Uterine Fibroids: Everything You Need to Know
It is estimated that 25% of all women will develop a fibroid in their uterus at some time during their reproductive life.
What are Uterine Fibroids?
Uterine fibroids, otherwise known as myomas are the most common pelvic growths that occur in the uterus. They are typically noncancerous and arise from muscle cells and from cells called fibroblasts (the cells that develop into fibrous or supportive tissue).
What Causes Fibroids?
The exact cause of fibroids is unknown. We do know that there are a number of features in women who have fibroids. For example, fibroids are more common under the following circumstances:
- If you have a family history of fibroids
- If you have had one or more pregnancies that have extended beyond 20 weeks
- If you are past puberty and prior to menopause
- If you eat red meat
- If you have a low level of vitamin D
- If you started your periods at a young age (less than 10 years old)
- If you have a significant alcohol intake
- If you carry some rare gene defects
Overall, there is no single known cause of fibroids and the above factors are basically epidemiological factors known to be associated with fibroids which have been derived from a number of studies.
Symptoms of Fibroids
Fibroids may be asymptomatic and brought to your attention after you are investigated for some common gynaecological symptoms. These symptoms include:
- Heavy menstrual bleeding
- The palpable presence of a pelvic mass
- Pressure from a pelvic mass on your bladder or bowel
- Reproductive complications such as infertility and increased risk of miscarriage
- Painful periods – often due to the passage of blood clots associated with heavy bleeding
- Pain during pregnancy – due to a condition called red degeneration where the fibroid outgrows its blood supply and starts to die. This process is often associated with some bleeding into the fibroid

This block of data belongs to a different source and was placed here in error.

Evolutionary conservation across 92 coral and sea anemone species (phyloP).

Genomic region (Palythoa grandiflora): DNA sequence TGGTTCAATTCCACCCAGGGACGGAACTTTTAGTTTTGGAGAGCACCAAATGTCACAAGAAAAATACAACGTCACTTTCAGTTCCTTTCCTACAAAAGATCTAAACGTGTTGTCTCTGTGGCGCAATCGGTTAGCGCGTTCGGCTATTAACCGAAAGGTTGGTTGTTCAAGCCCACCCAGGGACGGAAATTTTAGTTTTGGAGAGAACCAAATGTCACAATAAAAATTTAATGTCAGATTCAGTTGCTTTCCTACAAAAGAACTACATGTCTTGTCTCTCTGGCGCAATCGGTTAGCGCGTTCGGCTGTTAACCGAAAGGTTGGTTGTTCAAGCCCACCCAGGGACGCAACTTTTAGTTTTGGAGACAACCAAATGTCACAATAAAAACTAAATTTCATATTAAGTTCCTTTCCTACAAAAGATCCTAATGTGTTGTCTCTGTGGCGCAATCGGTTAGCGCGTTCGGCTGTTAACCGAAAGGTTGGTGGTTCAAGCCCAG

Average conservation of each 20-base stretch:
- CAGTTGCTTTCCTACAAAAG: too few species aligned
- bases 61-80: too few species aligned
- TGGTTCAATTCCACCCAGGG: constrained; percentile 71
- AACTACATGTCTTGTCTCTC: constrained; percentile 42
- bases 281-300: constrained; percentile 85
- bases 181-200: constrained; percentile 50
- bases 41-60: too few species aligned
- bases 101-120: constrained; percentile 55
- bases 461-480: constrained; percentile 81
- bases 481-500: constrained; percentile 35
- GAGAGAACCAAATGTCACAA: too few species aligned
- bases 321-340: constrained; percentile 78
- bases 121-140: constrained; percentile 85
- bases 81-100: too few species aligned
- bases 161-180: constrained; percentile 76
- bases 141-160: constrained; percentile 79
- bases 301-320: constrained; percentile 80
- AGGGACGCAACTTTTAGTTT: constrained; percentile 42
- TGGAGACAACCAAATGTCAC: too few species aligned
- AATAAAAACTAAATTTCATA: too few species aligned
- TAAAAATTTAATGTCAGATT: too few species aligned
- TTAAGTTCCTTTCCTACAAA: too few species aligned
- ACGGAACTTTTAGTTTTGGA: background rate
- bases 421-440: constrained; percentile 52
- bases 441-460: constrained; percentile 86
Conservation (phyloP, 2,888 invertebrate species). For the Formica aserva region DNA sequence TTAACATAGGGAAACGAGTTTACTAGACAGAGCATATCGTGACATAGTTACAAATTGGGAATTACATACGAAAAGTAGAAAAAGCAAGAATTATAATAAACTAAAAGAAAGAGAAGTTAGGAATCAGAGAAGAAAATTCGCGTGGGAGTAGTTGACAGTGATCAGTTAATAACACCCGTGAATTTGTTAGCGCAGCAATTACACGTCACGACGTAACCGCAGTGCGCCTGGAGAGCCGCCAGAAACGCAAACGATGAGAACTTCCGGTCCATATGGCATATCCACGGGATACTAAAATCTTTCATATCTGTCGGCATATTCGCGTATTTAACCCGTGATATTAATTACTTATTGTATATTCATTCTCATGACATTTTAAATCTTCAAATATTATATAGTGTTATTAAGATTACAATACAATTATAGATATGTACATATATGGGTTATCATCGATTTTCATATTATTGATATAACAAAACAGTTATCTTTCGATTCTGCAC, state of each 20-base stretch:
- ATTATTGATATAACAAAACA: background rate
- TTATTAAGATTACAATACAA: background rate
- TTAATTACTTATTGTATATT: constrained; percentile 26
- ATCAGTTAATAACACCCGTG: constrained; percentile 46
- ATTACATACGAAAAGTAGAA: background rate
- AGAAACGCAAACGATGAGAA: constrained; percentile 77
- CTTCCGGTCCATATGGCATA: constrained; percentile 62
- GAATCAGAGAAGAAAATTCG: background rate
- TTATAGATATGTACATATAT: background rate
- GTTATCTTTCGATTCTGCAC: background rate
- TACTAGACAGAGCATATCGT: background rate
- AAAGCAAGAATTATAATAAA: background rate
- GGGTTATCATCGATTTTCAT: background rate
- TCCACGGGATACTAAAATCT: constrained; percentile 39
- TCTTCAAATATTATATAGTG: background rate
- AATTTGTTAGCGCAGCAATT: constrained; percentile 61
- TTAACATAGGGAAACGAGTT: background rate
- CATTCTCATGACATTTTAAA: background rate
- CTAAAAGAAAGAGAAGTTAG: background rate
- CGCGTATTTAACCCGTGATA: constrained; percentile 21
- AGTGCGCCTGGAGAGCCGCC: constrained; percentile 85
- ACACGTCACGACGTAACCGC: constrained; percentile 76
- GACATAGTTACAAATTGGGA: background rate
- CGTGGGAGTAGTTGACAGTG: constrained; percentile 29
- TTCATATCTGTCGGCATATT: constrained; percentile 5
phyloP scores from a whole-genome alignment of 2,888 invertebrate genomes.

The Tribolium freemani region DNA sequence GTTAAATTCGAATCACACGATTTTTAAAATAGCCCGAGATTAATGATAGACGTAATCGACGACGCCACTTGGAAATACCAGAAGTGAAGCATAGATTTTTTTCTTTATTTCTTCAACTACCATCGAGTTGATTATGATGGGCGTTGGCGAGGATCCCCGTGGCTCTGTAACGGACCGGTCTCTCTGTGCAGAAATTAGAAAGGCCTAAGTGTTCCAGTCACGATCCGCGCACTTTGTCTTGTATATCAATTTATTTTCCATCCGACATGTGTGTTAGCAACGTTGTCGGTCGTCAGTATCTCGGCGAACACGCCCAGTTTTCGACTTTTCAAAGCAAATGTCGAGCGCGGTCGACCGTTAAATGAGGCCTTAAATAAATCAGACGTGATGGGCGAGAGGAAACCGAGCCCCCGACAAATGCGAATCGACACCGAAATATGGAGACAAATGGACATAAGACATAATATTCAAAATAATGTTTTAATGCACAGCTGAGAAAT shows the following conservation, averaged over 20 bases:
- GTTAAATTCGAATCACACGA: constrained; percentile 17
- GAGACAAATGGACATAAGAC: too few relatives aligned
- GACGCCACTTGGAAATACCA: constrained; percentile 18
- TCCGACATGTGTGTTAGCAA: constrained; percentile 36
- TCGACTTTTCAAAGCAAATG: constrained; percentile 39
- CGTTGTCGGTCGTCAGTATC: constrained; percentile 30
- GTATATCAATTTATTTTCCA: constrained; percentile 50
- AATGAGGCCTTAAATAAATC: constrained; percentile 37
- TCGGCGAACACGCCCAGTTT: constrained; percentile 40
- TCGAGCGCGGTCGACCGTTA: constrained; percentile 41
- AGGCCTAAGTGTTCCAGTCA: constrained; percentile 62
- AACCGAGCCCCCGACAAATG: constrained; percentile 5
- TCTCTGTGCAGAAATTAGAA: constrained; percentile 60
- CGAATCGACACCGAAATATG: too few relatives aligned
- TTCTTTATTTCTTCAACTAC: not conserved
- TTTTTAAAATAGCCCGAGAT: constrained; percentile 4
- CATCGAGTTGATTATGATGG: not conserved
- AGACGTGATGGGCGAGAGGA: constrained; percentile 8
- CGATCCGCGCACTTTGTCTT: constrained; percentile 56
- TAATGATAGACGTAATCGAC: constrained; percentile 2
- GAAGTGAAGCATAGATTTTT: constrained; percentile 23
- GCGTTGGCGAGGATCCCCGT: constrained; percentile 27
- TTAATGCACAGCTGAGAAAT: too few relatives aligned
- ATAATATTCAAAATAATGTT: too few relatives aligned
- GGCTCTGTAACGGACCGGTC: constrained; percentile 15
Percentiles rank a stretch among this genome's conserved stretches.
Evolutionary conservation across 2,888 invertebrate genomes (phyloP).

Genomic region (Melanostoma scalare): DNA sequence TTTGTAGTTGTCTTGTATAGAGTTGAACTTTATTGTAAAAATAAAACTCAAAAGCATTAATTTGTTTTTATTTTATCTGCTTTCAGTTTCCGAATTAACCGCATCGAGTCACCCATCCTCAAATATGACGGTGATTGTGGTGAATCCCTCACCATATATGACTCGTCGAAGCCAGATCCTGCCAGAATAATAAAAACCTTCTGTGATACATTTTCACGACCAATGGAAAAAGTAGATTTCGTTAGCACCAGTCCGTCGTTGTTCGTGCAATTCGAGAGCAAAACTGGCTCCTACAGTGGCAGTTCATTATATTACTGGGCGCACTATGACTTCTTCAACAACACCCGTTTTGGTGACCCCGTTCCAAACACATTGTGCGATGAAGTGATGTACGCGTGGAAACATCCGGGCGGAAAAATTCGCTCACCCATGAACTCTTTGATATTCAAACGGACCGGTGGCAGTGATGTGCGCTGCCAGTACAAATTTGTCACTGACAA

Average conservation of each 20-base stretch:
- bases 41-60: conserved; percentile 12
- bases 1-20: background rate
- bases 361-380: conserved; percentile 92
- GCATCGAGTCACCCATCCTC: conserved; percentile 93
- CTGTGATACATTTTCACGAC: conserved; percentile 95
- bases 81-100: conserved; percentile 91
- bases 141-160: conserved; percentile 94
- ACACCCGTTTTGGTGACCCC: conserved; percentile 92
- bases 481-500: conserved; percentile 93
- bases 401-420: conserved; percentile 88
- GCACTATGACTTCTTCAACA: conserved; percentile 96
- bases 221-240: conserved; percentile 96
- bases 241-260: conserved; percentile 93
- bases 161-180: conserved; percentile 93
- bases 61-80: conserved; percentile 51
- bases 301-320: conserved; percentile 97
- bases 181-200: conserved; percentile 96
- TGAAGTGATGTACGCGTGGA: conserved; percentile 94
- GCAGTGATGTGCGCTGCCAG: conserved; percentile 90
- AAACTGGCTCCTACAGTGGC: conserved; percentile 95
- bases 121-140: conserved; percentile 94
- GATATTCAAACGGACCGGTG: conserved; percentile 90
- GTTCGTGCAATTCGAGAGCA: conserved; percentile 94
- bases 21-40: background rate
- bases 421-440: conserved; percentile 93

Rarely, fibroids can cause some pain if they undergo torsion or twisting which cuts off the blood supply to the fibroid and produces significant pain.
However, often fibroids are diagnosed as an incidental finding found on pelvic imaging. If for some reason you have a pelvic ultrasound, CT scan or MRI then it is not uncommon to see fibroids within the uterus.
Diagnosis of Fibroids
Fibroids can be suspected because of your symptoms. They may be found on a routine examination as a palpable lump or mass within the pelvis.
As mentioned above, pelvic imaging such as ultrasound, CT scan or MRI will diagnose a fibroid. It is common practice to designate a fibroid according to its position within the uterus.
Fibroids can be:
- Intramural which means that they are located wholly within the muscle layer or myometrium of the uterus
- Subserosal which means that the fibroids are just below the surface or serosa of the uterus and this often results in an irregular lump on the outer margin of the uterus
- Submucosal which means that some or all of the fibroid is within the internal cavity of the uterus. The amount of the fibroid that actually enters the cavity of the uterus is usually specified as a percentage. For example, 30% of the fibroid may enter the cavity of the uterus which means that the other 70% is within the myometrium or muscle of the uterus
Very rarely fibroids may be pedunculated which means that they are outside of the uterus connected to the uterus via a stalk.
Complications of Fibroids
The main complications of fibroids relate to the symptoms that they cause which include:
- Heavy bleeding
- Pelvic pain – usually related to degeneration of the fibroid